So here’s this collectible I’d known about for fifteen years, but I’d never actually seen one before, a “Chandu the Magician” Little Big Book. Then lo and behold I randomly walk into a comic book store during the tour and there it is. Sitting all by itself in the corner of a display case just screaming out “Hey Kirk, I’ve been waiting for you!!”

That’s what I love about this hobby … no, this collecting. This passion. It’s so unpredictable. You never know what’s going to show up. You don’t know what posters are going to be found, you don’t even know where they’re going to be found.

DC: There are so many different reasons I can think of for wanting to own a collection of sci-fi and horror posters. But what are your own personal reasons for this passion?
KH: I’ve been into this stuff for so long, since I was five years old, it’s become part of my emotional makeup. It definitely dictates my aesthetic, and has dictated my aesthetic, in life. I tend to go for the darker, more surreal, sorts of decisions. I like going down the path no one else has taken. I like exploration and I like curiosity. Horror movies have supplemented that curiosity and my sense of adventure.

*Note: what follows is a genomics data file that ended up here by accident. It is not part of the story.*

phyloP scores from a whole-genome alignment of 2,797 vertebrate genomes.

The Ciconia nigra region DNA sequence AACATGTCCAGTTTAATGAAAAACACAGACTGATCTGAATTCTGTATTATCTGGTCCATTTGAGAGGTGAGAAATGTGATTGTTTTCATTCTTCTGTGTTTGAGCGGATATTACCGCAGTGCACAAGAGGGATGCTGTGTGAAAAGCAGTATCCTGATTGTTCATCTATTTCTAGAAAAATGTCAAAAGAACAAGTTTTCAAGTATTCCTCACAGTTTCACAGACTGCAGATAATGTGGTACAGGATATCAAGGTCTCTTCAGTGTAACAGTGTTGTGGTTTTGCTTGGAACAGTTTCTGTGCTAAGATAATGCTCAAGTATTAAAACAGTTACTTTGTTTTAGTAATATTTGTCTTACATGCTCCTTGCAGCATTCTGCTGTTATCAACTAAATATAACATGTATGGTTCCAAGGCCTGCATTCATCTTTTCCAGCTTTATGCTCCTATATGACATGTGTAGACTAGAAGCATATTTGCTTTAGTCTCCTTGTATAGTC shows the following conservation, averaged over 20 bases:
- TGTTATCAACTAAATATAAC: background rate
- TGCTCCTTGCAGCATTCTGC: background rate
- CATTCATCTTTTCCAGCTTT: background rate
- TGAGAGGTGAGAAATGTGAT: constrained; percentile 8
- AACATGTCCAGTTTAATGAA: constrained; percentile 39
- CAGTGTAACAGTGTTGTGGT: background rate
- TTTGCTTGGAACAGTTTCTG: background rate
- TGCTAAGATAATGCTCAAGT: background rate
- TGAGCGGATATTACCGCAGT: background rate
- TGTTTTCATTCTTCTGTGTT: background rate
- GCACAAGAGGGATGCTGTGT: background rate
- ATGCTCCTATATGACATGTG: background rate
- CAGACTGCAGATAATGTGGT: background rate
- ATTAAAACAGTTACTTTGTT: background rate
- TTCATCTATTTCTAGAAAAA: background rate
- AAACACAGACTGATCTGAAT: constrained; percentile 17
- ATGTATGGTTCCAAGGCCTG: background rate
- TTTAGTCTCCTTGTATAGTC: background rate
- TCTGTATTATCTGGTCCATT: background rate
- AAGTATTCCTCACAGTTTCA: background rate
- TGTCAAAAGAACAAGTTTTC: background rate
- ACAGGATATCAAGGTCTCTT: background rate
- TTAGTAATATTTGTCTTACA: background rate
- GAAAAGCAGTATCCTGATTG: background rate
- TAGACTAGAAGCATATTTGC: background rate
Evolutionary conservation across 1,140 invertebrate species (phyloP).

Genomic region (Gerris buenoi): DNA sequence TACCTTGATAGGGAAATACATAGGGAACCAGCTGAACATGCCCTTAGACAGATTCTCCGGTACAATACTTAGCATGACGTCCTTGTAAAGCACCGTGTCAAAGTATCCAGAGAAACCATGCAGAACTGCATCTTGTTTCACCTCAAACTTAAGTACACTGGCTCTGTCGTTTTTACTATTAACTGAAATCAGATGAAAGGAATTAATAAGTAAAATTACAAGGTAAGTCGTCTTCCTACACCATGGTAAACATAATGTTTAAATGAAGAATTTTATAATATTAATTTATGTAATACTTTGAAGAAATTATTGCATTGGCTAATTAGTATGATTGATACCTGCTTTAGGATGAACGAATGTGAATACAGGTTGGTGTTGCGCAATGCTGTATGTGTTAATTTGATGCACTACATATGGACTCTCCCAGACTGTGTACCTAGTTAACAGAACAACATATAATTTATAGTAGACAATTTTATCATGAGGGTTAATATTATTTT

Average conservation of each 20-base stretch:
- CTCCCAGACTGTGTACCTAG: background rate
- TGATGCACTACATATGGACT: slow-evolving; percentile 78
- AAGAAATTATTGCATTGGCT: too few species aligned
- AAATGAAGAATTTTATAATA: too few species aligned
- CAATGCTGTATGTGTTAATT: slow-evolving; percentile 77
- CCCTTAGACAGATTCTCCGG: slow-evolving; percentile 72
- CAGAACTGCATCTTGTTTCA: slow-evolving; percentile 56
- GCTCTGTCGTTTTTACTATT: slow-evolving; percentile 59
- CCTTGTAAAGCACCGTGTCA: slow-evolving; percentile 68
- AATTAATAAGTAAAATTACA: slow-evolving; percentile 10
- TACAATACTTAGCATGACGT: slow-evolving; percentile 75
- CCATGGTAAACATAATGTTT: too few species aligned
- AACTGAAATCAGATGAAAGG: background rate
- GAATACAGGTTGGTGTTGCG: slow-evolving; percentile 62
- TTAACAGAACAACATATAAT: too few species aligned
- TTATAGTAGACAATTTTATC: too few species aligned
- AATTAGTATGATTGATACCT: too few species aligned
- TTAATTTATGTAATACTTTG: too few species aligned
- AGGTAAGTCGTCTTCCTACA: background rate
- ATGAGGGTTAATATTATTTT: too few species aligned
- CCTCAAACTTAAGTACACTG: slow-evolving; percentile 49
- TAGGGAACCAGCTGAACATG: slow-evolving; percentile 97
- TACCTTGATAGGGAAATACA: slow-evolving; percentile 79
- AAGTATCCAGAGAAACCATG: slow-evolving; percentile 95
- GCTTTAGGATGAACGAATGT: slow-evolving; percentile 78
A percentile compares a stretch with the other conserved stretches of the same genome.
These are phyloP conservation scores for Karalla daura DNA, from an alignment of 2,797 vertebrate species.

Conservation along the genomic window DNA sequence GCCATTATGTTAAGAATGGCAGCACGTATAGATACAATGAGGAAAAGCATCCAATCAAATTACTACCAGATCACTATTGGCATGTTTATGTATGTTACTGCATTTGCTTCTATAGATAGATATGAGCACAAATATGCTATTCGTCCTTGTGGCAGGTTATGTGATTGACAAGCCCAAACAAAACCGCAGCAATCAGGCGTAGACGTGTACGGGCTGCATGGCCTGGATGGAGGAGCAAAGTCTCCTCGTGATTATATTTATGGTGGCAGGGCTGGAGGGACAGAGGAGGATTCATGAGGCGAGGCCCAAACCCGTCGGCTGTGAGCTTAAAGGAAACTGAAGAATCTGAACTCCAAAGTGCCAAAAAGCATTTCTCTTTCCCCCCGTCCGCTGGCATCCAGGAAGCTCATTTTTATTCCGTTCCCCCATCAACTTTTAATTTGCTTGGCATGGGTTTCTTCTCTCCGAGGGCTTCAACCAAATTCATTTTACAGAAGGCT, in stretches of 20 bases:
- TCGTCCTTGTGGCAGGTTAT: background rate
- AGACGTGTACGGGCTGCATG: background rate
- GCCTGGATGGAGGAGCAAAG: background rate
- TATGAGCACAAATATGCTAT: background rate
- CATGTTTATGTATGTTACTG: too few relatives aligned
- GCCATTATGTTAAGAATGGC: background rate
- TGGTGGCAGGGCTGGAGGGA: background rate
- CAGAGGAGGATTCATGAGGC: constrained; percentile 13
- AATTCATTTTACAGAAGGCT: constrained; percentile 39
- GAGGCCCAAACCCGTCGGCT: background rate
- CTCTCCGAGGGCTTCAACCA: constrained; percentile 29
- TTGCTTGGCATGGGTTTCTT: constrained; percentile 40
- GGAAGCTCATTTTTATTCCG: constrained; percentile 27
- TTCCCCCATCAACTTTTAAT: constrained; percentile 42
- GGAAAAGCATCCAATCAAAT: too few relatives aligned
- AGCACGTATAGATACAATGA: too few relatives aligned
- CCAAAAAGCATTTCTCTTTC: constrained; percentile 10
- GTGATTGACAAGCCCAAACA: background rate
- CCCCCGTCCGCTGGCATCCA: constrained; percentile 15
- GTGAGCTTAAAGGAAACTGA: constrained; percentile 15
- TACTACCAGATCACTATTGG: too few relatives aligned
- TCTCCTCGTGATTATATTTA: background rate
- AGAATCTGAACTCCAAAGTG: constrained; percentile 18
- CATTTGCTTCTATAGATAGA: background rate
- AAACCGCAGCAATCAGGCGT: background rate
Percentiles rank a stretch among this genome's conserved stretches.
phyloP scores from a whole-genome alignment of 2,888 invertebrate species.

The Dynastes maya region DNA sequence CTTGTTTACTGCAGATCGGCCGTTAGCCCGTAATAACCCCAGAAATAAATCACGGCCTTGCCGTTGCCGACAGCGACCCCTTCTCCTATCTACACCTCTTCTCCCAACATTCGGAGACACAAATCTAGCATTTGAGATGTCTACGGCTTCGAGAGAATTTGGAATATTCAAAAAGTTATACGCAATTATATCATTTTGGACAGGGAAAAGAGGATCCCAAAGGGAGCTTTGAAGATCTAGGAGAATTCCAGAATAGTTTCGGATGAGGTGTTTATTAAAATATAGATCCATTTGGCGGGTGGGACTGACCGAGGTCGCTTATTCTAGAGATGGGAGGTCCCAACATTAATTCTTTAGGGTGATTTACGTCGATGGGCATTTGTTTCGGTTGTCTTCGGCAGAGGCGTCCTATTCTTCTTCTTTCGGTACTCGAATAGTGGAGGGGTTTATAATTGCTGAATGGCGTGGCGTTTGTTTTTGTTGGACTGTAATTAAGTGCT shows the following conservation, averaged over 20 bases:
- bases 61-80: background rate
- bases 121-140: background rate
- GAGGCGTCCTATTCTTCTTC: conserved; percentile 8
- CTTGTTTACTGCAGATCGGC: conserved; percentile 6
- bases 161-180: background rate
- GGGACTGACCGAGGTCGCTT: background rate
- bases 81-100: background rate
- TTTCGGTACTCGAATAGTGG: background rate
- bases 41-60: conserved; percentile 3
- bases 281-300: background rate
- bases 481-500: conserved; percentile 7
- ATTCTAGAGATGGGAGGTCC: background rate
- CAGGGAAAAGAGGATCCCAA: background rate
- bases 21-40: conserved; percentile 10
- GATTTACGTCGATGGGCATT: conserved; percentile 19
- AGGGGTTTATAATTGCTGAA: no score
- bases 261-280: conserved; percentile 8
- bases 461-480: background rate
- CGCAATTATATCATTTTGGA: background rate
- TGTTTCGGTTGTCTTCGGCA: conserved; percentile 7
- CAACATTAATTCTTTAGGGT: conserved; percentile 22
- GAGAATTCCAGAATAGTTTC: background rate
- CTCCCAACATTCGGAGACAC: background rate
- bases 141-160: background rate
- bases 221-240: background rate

Horror movies have been, and still are, a huge source of inspiration for the art I create on so many different levels. And this all started before my collecting. I feel like the collection actually reinforces and supports all of that. It shores up my creative life; supports my creative life. It gives me a good sense of where I’ve been and where I’m going.

My collection means more to me than just a bunch of inanimate objects, a bunch of stuff. It has
emotional, sentimental, creative, spiritual, and even psychic meanings to me. And I list all of those as incredible reasons to be immersed in my collection.